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Dino Babers praises Tommy DeVito, Syracuse secondary

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Winning is great, isn’t it?

Florida State v Syracuse Photo by Brett Carlsen/Getty Images

The Syracuse Orange (3-0, 1-0 in ACC) has a unique opportunity this weekend. With a win against the former Big East “rival” Connecticut Huskies (1-2, 0-1 in AAC), the Orange would enter a week four matchup against Clemson with an undefeated record and (longshot) possibly a top 25 ranking,

Ahead of the non-conference bout, here’s what head coach Dino Babers had to say during this week’s ACC Coaches Teleconference:

Tommy Devito is improving every time he steps on the field

Redshirt freshman Tommy Devito was engaged and effective this past weekend against Florida State. He entered the game in the second quarter for the injured senior quarterback Eric Dungey and was excellent while playing mistake-free football. He slung 16 passes for 11 completions, 144 yards, and a score. He also ran the ball seven times for eight yards and a momentous third quarter touchdown that pushed the lead to double digits. Babers was ecstatic with how DeVito played.

“He is very cerebral. He saw that certain guys were covered, he really didn’t have anything there, he threw the ball away, which is advanced beyond his years,” Babers said. “He also made the rookie mistake of throwing the ball away when he broke the pocket, not throwing, get it past the line of scrimmage, got a penalty called on us for the ball not passing the line of scrimmage... we’re happy we got him.”

There’s no word on whether Dungey will have his full vision back this weekend, but if he does not, Babers can rest easy knowing that Devito is more than capable of leading this offense. For the first time in years, SU finally has a backup quarterback capable of winning games.

Connecticut v Boise State Photo by Loren Orr/Getty Images

Dave Pindell = Eric Dungey?

The UConn senior quarterback should be the most frightening part of the Huskies offense. In his first three games, Pindell’s shredded secondaries through the air and sprinted through the teeth of the front seven. Pindell has thrown for 645 yards, and six scores with three interceptions on almost 90 attempts. He also totaled 334 rushing yards on nearly 65 carries. His dual-threat ability will worry any defensive coordinator.

“I see a young football team with a quarterback that looks like a young Eric Dungey,” Babers said. “This guy can create plays with his leg, he can run past DBs once he gets in the secondary, he has the ability to throw the football, touch all parts of the football field. You put an explosive players like that, get into a spread offense, give him some grass to operate, you never know what the heck is going to happen. I believe he has two games where he rushed over a hundred yards. He’s the leading rusher on that team, which is similar to what’s going on here at Syracuse.”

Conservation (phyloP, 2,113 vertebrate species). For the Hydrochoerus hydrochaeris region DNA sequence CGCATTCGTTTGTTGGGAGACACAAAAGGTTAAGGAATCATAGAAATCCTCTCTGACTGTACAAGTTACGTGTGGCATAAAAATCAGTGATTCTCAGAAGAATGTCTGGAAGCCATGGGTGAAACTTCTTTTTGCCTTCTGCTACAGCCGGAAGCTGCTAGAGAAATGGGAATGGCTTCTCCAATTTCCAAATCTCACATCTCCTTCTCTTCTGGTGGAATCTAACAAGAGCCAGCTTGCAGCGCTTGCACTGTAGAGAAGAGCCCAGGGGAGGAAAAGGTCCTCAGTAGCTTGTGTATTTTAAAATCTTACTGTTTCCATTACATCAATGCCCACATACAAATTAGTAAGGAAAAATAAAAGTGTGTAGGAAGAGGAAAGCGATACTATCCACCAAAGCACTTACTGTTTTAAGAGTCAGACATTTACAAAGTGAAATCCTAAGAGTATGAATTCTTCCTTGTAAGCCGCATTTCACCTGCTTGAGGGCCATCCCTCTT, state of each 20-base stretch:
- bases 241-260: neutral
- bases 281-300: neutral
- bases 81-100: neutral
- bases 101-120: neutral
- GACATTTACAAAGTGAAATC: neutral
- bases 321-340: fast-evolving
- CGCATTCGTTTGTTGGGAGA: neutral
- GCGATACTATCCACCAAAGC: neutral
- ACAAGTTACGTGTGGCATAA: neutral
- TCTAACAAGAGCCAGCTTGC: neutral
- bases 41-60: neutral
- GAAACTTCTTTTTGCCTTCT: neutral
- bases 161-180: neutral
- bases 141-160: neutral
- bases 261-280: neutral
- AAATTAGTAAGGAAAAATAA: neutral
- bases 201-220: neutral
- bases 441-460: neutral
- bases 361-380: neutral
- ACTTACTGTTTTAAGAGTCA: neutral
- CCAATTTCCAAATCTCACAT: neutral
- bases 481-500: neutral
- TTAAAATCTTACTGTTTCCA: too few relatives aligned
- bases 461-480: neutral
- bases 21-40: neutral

That comparison makes sense, both teams have dual-threat quarterbacks who do most of the team’s work on the ground and through the air. Though it’s tough to be a “young Eric Dungey” as a senior... unless he’s likening the UConn offense to what SU’s looked like when Dungey first took the reins.

Wagner v Syracuse Photo by Brett Carlsen/Getty Images

The secondary is special

Last week, freshman Andre Cisco and the secondary stifled the Florida State air attack. Seminole junior quarterback Deondre Francois struggled to find any of his receivers. He spent the entire game trying to fit difficult throws into tight windows, usually throwing the ball several feet over his receiver’s head. Babers doesn’t look at that as a critique on the former Heisman candidate. Instead it was praise for his own defensive backs.

“I’m seeing a well-coached unit,” Babers said. “I’m seeing guys that after the first game, they’re not letting balls get behind their head. I think back to a play in the Florida State game where they attempted a double pass, and our veteran corner actually bit on it where they were going to have an opportunity, our freshman free safety swooped across the middle of the field, got in front of the receiver, deterring the Florida State guy making an attempt on the football.”

This is the second straight game that this secondary was dominant. After struggles in the opener against Western Michigan, the defense allowed under 200 passing yards in back to back games. As well, they’ve tallied six interceptions in the first three games, after only four last year. Maybe it’s a bit of home cooking, but it’s encouraging to see the back end of a Syracuse defense thrive.